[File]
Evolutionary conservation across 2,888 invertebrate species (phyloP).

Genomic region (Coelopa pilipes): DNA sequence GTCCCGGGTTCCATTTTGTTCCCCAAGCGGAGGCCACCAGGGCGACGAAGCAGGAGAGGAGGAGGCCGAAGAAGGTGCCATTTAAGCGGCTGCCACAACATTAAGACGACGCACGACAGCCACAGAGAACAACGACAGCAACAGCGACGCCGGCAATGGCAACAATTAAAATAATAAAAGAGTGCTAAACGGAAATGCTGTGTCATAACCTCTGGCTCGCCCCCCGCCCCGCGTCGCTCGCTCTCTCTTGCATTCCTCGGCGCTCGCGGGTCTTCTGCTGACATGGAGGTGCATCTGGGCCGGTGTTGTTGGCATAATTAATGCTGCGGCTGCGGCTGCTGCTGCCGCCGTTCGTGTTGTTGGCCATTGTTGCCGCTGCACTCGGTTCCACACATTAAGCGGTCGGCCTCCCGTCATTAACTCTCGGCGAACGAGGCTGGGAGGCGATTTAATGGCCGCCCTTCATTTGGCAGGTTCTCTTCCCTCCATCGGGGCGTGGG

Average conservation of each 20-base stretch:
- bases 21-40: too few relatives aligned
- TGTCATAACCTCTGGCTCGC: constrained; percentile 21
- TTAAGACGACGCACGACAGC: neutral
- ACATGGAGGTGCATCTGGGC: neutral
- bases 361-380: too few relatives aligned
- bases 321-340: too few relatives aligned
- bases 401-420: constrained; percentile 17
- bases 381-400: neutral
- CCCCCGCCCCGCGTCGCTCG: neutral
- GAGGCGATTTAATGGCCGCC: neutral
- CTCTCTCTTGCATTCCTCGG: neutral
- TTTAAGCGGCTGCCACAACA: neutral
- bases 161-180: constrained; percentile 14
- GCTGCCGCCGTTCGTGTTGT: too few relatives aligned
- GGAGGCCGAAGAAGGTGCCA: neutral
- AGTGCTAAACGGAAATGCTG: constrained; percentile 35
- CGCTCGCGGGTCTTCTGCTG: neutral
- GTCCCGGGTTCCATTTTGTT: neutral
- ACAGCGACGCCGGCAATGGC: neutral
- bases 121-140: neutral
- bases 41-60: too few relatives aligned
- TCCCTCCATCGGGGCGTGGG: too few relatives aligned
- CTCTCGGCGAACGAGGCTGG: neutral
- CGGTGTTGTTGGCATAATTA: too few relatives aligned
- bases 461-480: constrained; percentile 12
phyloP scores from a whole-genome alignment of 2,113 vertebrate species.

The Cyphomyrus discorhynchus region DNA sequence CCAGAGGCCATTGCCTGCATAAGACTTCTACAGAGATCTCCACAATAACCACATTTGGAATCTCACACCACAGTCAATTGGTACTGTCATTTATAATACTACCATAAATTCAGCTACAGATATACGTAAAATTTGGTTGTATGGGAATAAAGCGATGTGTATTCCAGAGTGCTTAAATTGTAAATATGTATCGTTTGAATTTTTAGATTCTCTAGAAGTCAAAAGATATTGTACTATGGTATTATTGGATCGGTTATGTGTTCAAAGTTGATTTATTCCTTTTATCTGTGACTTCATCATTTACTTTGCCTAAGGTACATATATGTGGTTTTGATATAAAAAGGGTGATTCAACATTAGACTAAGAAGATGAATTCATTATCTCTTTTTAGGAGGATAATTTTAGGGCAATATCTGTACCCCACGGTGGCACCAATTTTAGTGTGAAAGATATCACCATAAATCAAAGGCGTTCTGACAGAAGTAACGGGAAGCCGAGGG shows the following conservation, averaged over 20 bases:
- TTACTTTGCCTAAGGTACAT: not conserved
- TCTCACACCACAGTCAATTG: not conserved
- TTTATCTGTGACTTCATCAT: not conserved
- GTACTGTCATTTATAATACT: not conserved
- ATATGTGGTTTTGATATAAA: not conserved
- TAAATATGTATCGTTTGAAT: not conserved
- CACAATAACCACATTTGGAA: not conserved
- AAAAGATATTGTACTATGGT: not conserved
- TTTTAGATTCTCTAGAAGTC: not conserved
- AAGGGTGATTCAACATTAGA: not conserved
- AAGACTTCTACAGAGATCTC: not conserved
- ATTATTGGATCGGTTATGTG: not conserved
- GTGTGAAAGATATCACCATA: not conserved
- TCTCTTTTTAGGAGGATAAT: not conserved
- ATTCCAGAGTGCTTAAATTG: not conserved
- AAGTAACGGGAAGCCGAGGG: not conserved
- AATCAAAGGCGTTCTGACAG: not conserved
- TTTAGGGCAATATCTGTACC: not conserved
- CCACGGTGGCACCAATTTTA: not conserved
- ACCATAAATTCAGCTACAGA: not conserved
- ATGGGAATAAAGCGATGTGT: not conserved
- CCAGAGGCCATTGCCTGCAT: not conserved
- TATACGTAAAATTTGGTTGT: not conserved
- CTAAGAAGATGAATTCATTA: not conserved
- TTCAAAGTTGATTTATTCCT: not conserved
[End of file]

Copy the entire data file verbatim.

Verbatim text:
Evolutionary conservation across 2,888 invertebrate species (phyloP).

Genomic region (Coelopa pilipes): DNA sequence GTCCCGGGTTCCATTTTGTTCCCCAAGCGGAGGCCACCAGGGCGACGAAGCAGGAGAGGAGGAGGCCGAAGAAGGTGCCATTTAAGCGGCTGCCACAACATTAAGACGACGCACGACAGCCACAGAGAACAACGACAGCAACAGCGACGCCGGCAATGGCAACAATTAAAATAATAAAAGAGTGCTAAACGGAAATGCTGTGTCATAACCTCTGGCTCGCCCCCCGCCCCGCGTCGCTCGCTCTCTCTTGCATTCCTCGGCGCTCGCGGGTCTTCTGCTGACATGGAGGTGCATCTGGGCCGGTGTTGTTGGCATAATTAATGCTGCGGCTGCGGCTGCTGCTGCCGCCGTTCGTGTTGTTGGCCATTGTTGCCGCTGCACTCGGTTCCACACATTAAGCGGTCGGCCTCCCGTCATTAACTCTCGGCGAACGAGGCTGGGAGGCGATTTAATGGCCGCCCTTCATTTGGCAGGTTCTCTTCCCTCCATCGGGGCGTGGG

Average conservation of each 20-base stretch:
- bases 21-40: too few relatives aligned
- TGTCATAACCTCTGGCTCGC: constrained; percentile 21
- TTAAGACGACGCACGACAGC: neutral
- ACATGGAGGTGCATCTGGGC: neutral
- bases 361-380: too few relatives aligned
- bases 321-340: too few relatives aligned
- bases 401-420: constrained; percentile 17
- bases 381-400: neutral
- CCCCCGCCCCGCGTCGCTCG: neutral
- GAGGCGATTTAATGGCCGCC: neutral
- CTCTCTCTTGCATTCCTCGG: neutral
- TTTAAGCGGCTGCCACAACA: neutral
- bases 161-180: constrained; percentile 14
- GCTGCCGCCGTTCGTGTTGT: too few relatives aligned
- GGAGGCCGAAGAAGGTGCCA: neutral
- AGTGCTAAACGGAAATGCTG: constrained; percentile 35
- CGCTCGCGGGTCTTCTGCTG: neutral
- GTCCCGGGTTCCATTTTGTT: neutral
- ACAGCGACGCCGGCAATGGC: neutral
- bases 121-140: neutral
- bases 41-60: too few relatives aligned
- TCCCTCCATCGGGGCGTGGG: too few relatives aligned
- CTCTCGGCGAACGAGGCTGG: neutral
- CGGTGTTGTTGGCATAATTA: too few relatives aligned
- bases 461-480: constrained; percentile 12
phyloP scores from a whole-genome alignment of 2,113 vertebrate species.

The Cyphomyrus discorhynchus region DNA sequence CCAGAGGCCATTGCCTGCATAAGACTTCTACAGAGATCTCCACAATAACCACATTTGGAATCTCACACCACAGTCAATTGGTACTGTCATTTATAATACTACCATAAATTCAGCTACAGATATACGTAAAATTTGGTTGTATGGGAATAAAGCGATGTGTATTCCAGAGTGCTTAAATTGTAAATATGTATCGTTTGAATTTTTAGATTCTCTAGAAGTCAAAAGATATTGTACTATGGTATTATTGGATCGGTTATGTGTTCAAAGTTGATTTATTCCTTTTATCTGTGACTTCATCATTTACTTTGCCTAAGGTACATATATGTGGTTTTGATATAAAAAGGGTGATTCAACATTAGACTAAGAAGATGAATTCATTATCTCTTTTTAGGAGGATAATTTTAGGGCAATATCTGTACCCCACGGTGGCACCAATTTTAGTGTGAAAGATATCACCATAAATCAAAGGCGTTCTGACAGAAGTAACGGGAAGCCGAGGG shows the following conservation, averaged over 20 bases:
- TTACTTTGCCTAAGGTACAT: not conserved
- TCTCACACCACAGTCAATTG: not conserved
- TTTATCTGTGACTTCATCAT: not conserved
- GTACTGTCATTTATAATACT: not conserved
- ATATGTGGTTTTGATATAAA: not conserved
- TAAATATGTATCGTTTGAAT: not conserved
- CACAATAACCACATTTGGAA: not conserved
- AAAAGATATTGTACTATGGT: not conserved
- TTTTAGATTCTCTAGAAGTC: not conserved
- AAGGGTGATTCAACATTAGA: not conserved
- AAGACTTCTACAGAGATCTC: not conserved
- ATTATTGGATCGGTTATGTG: not conserved
- GTGTGAAAGATATCACCATA: not conserved
- TCTCTTTTTAGGAGGATAAT: not conserved
- ATTCCAGAGTGCTTAAATTG: not conserved
- AAGTAACGGGAAGCCGAGGG: not conserved
- AATCAAAGGCGTTCTGACAG: not conserved
- TTTAGGGCAATATCTGTACC: not conserved
- CCACGGTGGCACCAATTTTA: not conserved
- ACCATAAATTCAGCTACAGA: not conserved
- ATGGGAATAAAGCGATGTGT: not conserved
- CCAGAGGCCATTGCCTGCAT: not conserved
- TATACGTAAAATTTGGTTGT: not conserved
- CTAAGAAGATGAATTCATTA: not conserved
- TTCAAAGTTGATTTATTCCT: not conserved